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Though he worked across a number of genres, be it fantasy with Hercules in the Haunted World, science fiction with Planet of the Vampires or the crime thriller with Rabid Dogs, the great Mario Bava will forever be most closely associated with horror. His work in the genre is both groundbreaking and legendary, its influence felt across a wide swath of filmmakers and films. Traces of his gothic horror movies can be seen as recently as 2015’s Crimson Peak, while his 1971 effort A Bay of Blood inspired countless slashers, none more than Friday the 13th. It is his 1963 thriller Evil Eye, however, that would help create a genre both known and beloved by fans of Italian horror: the giallo film.

The “giallo,” as it is commonly known, refers to a style of paperback mysteries sold in Italy beginning in the late 1920s; the title “giallo” refers to the yellow covers adorning these cheap, often disposable books. These were lurid tales—what is now often called pulp—involving murder and sex and all the things that make books worth reading. The term would later be used to describe a sub-genre of Italian cinema with roots in the thrillers of Alfred Hitchcock and Michael Powell’s classic Peeping Tom. It’s a genre that would give rise to some of the best of Italian horror, with some of the country’s greatest genre filmmakers—from Dario Argento to Lucio Fulci, Sergio Martino to Umberto Lenzi—putting their own stamp on the giallo and creating all-time classics.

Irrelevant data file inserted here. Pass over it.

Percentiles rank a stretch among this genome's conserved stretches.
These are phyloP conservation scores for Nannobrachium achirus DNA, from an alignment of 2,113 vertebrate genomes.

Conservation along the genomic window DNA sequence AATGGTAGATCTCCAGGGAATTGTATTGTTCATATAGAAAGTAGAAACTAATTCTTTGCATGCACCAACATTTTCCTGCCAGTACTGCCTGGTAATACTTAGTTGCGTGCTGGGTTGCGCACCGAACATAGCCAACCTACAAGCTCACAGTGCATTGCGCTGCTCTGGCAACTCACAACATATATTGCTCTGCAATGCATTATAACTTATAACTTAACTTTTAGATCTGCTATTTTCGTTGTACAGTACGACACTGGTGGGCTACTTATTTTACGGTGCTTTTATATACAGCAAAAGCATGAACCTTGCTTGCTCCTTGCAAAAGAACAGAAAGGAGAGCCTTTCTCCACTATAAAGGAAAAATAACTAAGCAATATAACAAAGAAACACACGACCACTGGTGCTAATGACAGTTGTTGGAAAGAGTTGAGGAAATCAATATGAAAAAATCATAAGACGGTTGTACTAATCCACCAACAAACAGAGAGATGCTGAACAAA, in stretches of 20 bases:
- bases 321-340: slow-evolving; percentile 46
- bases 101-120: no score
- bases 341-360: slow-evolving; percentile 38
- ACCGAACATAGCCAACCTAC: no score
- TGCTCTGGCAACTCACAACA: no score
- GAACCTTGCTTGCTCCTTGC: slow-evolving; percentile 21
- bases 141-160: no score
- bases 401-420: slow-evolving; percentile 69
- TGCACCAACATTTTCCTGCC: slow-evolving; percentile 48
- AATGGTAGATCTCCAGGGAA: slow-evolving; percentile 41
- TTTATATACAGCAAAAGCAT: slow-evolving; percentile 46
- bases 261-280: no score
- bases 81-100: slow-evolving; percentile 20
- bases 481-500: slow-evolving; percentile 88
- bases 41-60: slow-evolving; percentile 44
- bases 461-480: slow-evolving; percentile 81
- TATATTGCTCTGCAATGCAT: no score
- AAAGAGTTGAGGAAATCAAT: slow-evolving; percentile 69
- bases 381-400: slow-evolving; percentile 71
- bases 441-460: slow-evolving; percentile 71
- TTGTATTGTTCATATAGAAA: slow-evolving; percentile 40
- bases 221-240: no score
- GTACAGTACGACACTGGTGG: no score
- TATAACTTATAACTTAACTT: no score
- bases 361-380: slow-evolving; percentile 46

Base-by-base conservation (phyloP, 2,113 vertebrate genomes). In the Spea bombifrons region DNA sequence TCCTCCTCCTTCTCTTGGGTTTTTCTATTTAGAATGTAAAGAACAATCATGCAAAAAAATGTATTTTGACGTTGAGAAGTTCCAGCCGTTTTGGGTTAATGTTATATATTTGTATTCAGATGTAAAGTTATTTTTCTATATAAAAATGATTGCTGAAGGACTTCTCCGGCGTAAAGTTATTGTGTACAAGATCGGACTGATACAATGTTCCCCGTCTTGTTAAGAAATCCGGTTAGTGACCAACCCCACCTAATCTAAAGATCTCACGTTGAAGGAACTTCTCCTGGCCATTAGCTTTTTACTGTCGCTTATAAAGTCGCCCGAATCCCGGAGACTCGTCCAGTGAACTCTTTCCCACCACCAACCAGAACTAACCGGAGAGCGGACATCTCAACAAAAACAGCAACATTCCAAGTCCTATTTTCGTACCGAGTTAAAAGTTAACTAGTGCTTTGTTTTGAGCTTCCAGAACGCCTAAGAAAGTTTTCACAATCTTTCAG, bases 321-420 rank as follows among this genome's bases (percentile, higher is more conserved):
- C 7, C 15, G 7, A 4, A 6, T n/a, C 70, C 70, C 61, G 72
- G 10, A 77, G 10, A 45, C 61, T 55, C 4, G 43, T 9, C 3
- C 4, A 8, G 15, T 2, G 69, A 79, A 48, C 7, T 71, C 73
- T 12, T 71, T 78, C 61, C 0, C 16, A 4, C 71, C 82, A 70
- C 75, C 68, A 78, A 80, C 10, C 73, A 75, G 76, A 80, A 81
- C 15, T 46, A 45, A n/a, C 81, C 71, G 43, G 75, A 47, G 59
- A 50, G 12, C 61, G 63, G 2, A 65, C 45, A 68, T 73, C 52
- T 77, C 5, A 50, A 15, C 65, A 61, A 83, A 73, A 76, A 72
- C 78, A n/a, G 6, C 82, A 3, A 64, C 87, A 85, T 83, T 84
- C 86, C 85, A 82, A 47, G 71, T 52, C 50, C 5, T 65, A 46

Mario Bava, the godfather of Italian horror, is often credited with codifying the tropes of the giallo in his 1964 film Blood and Black Lace, what with its vibrant colors, masked killer, leather gloves, and fashion model victims. And it’s true that Blood and Black Lace is the template from which most of the gialli that followed would be working, but Bava had already more or less brought the tenets of the giallo to the screen one year prior with Evil Eye, aka The Girl Who Knew Too Much, his final black and white production and a movie that helped lay the groundwork for the next 20 years of gialli coming out of Italy.

Often acknowledged as the very first giallo, Evil Eye stars Leticia Roman as Nora, an American on holiday in Italy. An avid reader of mystery novels, Nora is drawn into a mystery of her own when she is the sole witness to a murder where the body vanishes, rendering it impossible for Nora to make anyone believe what she saw. The killing reveals itself to be tied to a series of alphabet-based murders committed ten years prior, and now the killer is threatening to make Nora the next victim. Her only help comes in the form of Marcello Basi (John Saxon), the doctor who had been treating her deceased aunt and one of the only people who believes her.